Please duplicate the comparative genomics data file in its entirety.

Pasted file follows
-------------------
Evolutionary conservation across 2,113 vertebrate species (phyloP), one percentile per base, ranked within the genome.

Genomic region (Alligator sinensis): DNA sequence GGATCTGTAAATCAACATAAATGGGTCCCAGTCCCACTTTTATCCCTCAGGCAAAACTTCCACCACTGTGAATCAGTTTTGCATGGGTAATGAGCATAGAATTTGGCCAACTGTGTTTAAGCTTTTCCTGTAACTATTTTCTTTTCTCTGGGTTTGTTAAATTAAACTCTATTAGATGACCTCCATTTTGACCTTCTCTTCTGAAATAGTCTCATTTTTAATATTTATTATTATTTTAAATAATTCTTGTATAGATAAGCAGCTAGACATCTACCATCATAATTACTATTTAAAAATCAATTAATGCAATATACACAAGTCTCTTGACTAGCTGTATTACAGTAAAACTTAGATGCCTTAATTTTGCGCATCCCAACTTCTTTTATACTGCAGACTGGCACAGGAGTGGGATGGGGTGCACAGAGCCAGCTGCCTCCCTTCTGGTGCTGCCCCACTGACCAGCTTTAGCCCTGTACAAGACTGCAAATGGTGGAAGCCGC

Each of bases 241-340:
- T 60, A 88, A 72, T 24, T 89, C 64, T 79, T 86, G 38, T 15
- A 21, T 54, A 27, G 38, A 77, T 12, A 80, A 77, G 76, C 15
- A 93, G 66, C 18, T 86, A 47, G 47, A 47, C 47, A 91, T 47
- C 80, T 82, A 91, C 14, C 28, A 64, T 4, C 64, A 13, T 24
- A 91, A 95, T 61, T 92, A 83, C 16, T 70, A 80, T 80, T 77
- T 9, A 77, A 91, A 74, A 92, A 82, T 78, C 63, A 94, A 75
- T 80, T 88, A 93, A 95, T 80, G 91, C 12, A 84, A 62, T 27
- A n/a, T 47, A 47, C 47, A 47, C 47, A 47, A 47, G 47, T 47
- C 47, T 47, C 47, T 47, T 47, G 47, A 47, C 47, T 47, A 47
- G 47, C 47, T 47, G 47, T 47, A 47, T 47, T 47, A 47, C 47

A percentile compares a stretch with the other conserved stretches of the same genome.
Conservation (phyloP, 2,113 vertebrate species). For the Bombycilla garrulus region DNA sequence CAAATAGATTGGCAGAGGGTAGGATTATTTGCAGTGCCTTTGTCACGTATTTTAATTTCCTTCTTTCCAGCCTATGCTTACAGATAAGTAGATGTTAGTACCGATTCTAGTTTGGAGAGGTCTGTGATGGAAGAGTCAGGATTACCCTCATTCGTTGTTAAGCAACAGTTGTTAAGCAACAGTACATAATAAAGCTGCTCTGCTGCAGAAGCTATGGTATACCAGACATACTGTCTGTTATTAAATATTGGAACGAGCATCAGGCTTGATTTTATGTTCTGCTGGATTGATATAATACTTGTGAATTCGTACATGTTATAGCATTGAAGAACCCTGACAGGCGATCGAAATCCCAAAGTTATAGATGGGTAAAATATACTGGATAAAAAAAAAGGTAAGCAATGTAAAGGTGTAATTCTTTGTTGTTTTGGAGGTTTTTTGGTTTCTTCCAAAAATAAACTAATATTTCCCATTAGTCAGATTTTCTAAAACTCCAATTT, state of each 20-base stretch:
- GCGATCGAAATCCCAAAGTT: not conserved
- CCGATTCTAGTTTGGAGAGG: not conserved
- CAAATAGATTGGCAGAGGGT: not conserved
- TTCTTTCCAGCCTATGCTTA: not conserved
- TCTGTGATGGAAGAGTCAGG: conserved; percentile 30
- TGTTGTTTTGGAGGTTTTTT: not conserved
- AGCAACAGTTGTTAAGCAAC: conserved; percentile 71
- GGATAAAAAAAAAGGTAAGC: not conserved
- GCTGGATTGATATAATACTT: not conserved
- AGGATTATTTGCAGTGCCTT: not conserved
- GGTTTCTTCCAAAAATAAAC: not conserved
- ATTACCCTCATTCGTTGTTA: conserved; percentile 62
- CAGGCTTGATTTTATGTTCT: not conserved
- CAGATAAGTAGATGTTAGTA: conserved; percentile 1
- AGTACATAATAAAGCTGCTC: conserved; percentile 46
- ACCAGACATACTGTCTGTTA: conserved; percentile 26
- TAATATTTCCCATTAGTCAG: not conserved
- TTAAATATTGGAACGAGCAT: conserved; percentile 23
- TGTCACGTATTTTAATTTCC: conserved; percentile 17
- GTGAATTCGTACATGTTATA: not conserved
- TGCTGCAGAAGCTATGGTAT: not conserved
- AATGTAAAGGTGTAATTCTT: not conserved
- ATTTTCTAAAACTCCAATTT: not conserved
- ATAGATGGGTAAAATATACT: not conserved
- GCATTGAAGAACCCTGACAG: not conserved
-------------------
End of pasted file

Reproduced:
Evolutionary conservation across 2,113 vertebrate species (phyloP), one percentile per base, ranked within the genome.

Genomic region (Alligator sinensis): DNA sequence GGATCTGTAAATCAACATAAATGGGTCCCAGTCCCACTTTTATCCCTCAGGCAAAACTTCCACCACTGTGAATCAGTTTTGCATGGGTAATGAGCATAGAATTTGGCCAACTGTGTTTAAGCTTTTCCTGTAACTATTTTCTTTTCTCTGGGTTTGTTAAATTAAACTCTATTAGATGACCTCCATTTTGACCTTCTCTTCTGAAATAGTCTCATTTTTAATATTTATTATTATTTTAAATAATTCTTGTATAGATAAGCAGCTAGACATCTACCATCATAATTACTATTTAAAAATCAATTAATGCAATATACACAAGTCTCTTGACTAGCTGTATTACAGTAAAACTTAGATGCCTTAATTTTGCGCATCCCAACTTCTTTTATACTGCAGACTGGCACAGGAGTGGGATGGGGTGCACAGAGCCAGCTGCCTCCCTTCTGGTGCTGCCCCACTGACCAGCTTTAGCCCTGTACAAGACTGCAAATGGTGGAAGCCGC

Each of bases 241-340:
- T 60, A 88, A 72, T 24, T 89, C 64, T 79, T 86, G 38, T 15
- A 21, T 54, A 27, G 38, A 77, T 12, A 80, A 77, G 76, C 15
- A 93, G 66, C 18, T 86, A 47, G 47, A 47, C 47, A 91, T 47
- C 80, T 82, A 91, C 14, C 28, A 64, T 4, C 64, A 13, T 24
- A 91, A 95, T 61, T 92, A 83, C 16, T 70, A 80, T 80, T 77
- T 9, A 77, A 91, A 74, A 92, A 82, T 78, C 63, A 94, A 75
- T 80, T 88, A 93, A 95, T 80, G 91, C 12, A 84, A 62, T 27
- A n/a, T 47, A 47, C 47, A 47, C 47, A 47, A 47, G 47, T 47
- C 47, T 47, C 47, T 47, T 47, G 47, A 47, C 47, T 47, A 47
- G 47, C 47, T 47, G 47, T 47, A 47, T 47, T 47, A 47, C 47

A percentile compares a stretch with the other conserved stretches of the same genome.
Conservation (phyloP, 2,113 vertebrate species). For the Bombycilla garrulus region DNA sequence CAAATAGATTGGCAGAGGGTAGGATTATTTGCAGTGCCTTTGTCACGTATTTTAATTTCCTTCTTTCCAGCCTATGCTTACAGATAAGTAGATGTTAGTACCGATTCTAGTTTGGAGAGGTCTGTGATGGAAGAGTCAGGATTACCCTCATTCGTTGTTAAGCAACAGTTGTTAAGCAACAGTACATAATAAAGCTGCTCTGCTGCAGAAGCTATGGTATACCAGACATACTGTCTGTTATTAAATATTGGAACGAGCATCAGGCTTGATTTTATGTTCTGCTGGATTGATATAATACTTGTGAATTCGTACATGTTATAGCATTGAAGAACCCTGACAGGCGATCGAAATCCCAAAGTTATAGATGGGTAAAATATACTGGATAAAAAAAAAGGTAAGCAATGTAAAGGTGTAATTCTTTGTTGTTTTGGAGGTTTTTTGGTTTCTTCCAAAAATAAACTAATATTTCCCATTAGTCAGATTTTCTAAAACTCCAATTT, state of each 20-base stretch:
- GCGATCGAAATCCCAAAGTT: not conserved
- CCGATTCTAGTTTGGAGAGG: not conserved
- CAAATAGATTGGCAGAGGGT: not conserved
- TTCTTTCCAGCCTATGCTTA: not conserved
- TCTGTGATGGAAGAGTCAGG: conserved; percentile 30
- TGTTGTTTTGGAGGTTTTTT: not conserved
- AGCAACAGTTGTTAAGCAAC: conserved; percentile 71
- GGATAAAAAAAAAGGTAAGC: not conserved
- GCTGGATTGATATAATACTT: not conserved
- AGGATTATTTGCAGTGCCTT: not conserved
- GGTTTCTTCCAAAAATAAAC: not conserved
- ATTACCCTCATTCGTTGTTA: conserved; percentile 62
- CAGGCTTGATTTTATGTTCT: not conserved
- CAGATAAGTAGATGTTAGTA: conserved; percentile 1
- AGTACATAATAAAGCTGCTC: conserved; percentile 46
- ACCAGACATACTGTCTGTTA: conserved; percentile 26
- TAATATTTCCCATTAGTCAG: not conserved
- TTAAATATTGGAACGAGCAT: conserved; percentile 23
- TGTCACGTATTTTAATTTCC: conserved; percentile 17
- GTGAATTCGTACATGTTATA: not conserved
- TGCTGCAGAAGCTATGGTAT: not conserved
- AATGTAAAGGTGTAATTCTT: not conserved
- ATTTTCTAAAACTCCAATTT: not conserved
- ATAGATGGGTAAAATATACT: not conserved
- GCATTGAAGAACCCTGACAG: not conserved